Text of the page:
Assignment 5

Due: Friday, April 6, by 5:00pm

You can turn in your assignment up until 5:00pm on 4/6/18. You should hand in both a hardcopy and electronic copy of your solutions. Your hardcopy submission should include printouts of five code files: printStudentInfo.m, mostFacebookFriends.m, getFavoriteSong.m, testStudentInfo.m and visualize.m. To save paper, you can cut and paste all of your code files into one file, but your electronic submission should contain the three separate files. Your electronic submission is described in the section How to turn in this assignment.

Reading

The following material from the fifth or sixth edition of the text is especially useful to review for this assignment: pages 187-188, 192-198, and 221-231. You should also review notes and examples from Lectures #8, 9, 11, and 12, and Labs #6 and 7.

Getting Started: Download assign5_problems

Use Cyberduck to connect to the CS server and download a copy of the assign5_problems folder onto your Desktop. This folder contains two data files named students.mat and rising_data.mat and one code file named test_visualize.m for the problems in this assignment.

Uploading your completed work

When you have completed all of the work for this assignment, your assign5_problems folder should include five code files, printStudentInfo.m, mostFacebookFriends.m, getFavoriteSong.m, testStudentInfo.m, and visualize.m. Use Cyberduck to connect to the CS file server and navigate to your cs112/drop/assign05 folder. Drag your assign5_problems folder to this drop folder. More details about this process can be found on the webpage on Managing Assignment Work.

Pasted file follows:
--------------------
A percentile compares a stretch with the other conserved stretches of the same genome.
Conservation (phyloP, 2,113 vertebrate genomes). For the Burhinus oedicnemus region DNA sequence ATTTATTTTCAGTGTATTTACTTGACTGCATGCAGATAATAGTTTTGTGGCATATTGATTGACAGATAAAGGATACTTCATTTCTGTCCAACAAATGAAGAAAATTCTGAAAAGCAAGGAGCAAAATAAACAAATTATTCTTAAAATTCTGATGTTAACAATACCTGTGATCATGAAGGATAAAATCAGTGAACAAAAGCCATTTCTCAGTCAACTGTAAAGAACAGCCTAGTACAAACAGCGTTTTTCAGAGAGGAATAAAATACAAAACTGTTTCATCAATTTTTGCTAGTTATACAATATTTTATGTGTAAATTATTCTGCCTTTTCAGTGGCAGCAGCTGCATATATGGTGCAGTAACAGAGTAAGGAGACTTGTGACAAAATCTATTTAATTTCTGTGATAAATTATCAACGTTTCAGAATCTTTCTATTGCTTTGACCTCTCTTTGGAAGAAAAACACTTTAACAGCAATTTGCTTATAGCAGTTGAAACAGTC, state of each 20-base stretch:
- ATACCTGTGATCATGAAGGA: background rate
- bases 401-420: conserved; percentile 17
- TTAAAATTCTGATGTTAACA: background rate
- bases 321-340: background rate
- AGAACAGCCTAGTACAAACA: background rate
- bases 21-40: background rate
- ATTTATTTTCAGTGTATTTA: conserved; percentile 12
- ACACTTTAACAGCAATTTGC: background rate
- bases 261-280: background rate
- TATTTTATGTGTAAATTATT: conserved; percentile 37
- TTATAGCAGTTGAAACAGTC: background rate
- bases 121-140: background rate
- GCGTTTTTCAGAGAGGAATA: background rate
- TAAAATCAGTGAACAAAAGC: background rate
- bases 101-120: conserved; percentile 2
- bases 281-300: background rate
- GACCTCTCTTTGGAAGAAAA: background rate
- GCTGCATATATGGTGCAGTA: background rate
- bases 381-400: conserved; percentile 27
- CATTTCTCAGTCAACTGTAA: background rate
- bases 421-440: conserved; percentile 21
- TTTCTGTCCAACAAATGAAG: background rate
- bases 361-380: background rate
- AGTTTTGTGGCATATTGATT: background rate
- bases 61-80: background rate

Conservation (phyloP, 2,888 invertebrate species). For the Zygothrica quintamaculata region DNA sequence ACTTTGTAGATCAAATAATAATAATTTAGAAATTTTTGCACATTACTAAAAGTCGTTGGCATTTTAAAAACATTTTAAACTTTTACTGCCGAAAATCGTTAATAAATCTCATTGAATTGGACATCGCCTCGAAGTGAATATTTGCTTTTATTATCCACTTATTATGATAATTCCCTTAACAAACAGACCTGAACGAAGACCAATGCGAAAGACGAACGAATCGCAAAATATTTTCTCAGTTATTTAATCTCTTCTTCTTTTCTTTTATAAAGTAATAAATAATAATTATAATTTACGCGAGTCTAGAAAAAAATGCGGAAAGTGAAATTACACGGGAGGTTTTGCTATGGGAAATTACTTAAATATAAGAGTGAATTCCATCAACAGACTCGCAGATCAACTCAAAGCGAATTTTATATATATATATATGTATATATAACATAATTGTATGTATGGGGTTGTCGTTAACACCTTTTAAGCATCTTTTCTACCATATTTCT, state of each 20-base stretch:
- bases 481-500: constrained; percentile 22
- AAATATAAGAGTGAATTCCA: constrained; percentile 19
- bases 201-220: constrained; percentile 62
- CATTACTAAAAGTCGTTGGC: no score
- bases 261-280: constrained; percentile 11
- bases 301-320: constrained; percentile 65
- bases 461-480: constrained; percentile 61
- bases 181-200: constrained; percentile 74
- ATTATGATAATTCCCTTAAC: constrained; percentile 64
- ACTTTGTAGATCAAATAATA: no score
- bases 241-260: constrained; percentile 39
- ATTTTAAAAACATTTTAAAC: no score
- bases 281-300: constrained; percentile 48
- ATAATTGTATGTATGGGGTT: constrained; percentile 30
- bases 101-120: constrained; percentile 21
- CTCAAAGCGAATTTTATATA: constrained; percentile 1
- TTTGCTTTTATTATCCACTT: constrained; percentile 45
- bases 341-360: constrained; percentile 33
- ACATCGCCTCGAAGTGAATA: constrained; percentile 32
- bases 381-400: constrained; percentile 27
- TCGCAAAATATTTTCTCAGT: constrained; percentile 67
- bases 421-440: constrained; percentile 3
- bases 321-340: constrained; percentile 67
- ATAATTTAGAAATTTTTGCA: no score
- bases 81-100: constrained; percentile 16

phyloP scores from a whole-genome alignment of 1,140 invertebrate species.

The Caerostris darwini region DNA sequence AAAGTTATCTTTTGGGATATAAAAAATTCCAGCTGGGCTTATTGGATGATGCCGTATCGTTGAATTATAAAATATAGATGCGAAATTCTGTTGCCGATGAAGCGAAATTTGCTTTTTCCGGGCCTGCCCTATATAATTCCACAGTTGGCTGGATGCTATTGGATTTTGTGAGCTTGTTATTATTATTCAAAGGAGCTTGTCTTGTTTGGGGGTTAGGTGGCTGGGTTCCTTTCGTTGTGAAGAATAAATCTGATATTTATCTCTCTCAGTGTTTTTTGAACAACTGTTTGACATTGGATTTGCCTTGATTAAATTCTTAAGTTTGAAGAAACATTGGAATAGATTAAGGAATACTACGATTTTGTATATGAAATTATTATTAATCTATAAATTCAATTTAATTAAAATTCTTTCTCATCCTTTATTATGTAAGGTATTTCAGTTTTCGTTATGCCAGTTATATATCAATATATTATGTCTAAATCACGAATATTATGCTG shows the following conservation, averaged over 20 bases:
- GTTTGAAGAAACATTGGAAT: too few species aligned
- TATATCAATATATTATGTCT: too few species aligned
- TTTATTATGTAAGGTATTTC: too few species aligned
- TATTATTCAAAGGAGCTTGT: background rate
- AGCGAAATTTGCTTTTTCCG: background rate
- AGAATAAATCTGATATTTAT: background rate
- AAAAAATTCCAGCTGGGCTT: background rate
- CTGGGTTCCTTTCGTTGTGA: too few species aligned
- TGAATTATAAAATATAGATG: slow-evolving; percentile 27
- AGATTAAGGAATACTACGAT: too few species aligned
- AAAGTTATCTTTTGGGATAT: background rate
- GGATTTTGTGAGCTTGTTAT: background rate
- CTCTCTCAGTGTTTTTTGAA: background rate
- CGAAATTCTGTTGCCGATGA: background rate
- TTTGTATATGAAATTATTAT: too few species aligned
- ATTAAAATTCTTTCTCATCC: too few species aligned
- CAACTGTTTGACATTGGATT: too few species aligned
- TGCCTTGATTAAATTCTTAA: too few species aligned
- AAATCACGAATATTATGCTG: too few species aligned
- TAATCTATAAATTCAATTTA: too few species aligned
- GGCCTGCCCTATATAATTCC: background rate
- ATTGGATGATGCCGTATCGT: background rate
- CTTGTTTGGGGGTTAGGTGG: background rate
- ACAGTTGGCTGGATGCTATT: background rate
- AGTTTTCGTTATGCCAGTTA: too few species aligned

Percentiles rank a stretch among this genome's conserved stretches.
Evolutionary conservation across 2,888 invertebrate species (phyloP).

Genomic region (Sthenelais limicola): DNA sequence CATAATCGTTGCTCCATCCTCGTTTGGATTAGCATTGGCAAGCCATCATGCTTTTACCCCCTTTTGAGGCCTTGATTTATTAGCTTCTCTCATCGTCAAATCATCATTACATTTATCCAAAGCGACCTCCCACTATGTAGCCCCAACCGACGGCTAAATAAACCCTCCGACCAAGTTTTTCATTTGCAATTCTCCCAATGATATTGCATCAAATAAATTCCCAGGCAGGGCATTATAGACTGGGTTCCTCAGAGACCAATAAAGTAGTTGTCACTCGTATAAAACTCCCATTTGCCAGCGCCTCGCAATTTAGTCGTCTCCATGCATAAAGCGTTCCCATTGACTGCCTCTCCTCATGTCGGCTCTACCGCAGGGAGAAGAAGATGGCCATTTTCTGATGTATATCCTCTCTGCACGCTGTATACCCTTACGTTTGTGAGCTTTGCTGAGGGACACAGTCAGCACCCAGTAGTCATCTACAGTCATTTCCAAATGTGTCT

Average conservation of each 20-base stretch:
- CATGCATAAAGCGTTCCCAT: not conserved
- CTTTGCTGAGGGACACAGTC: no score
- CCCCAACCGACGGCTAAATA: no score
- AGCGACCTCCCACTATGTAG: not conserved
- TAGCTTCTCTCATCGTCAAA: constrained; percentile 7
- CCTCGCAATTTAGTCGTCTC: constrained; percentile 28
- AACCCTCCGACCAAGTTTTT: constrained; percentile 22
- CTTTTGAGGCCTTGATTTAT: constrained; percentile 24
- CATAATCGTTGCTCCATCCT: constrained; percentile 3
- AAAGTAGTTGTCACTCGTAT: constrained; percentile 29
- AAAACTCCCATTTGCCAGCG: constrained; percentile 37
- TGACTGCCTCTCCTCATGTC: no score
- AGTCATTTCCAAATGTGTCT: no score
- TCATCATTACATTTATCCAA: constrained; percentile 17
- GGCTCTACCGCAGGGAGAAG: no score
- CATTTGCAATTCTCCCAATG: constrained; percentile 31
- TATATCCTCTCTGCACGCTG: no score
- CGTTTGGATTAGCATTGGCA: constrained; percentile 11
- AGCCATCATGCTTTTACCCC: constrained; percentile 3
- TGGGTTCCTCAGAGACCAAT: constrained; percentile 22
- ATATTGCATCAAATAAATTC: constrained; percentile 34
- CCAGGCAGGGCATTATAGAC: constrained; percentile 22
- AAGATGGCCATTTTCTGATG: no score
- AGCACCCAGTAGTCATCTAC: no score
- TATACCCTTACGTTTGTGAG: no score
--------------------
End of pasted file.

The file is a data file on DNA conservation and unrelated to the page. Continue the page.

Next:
Problem 1: Facebook Friends and Favorite Songs

In this problem, you are given data about the favorite songs and number of Facebook friends for a group of students, and will create a MATLAB program to perform the tasks of printing all the information about the group of students, accessing the favorite songs of particular students, and determining who has the most Facebook friends. The assign5_problems folder contains a file named students.mat that you can load into the MATLAB workspace. This file contains a single variable named students that is assigned to a vector of 10 elements. Each element of the vector is a structure with three fields that store the name, favorite song, and number of Facebook friends, for a particular student. The three fields of each structure are called name, song, and FBfriends.

Task 1: Print all the student information

Write a function named printStudentInfo that has a single input that is a vector of structures containing student information, as described above. This function should print out all the information stored in the vector, with each student's information printed in a nice format such as the following:

>> printStudentInfo(students)
andrea's favorite song is "Dark Horse" and she has 42 Facebook friends
kiara's favorite song is "Team" and she has 61 Facebook friends
jean's favorite song is "Pompeii" and she has 23 Facebook friends
neha's favorite song is "Happy" and she has 51 Facebook friends
...

Task 2: Who has the most Facebook friends?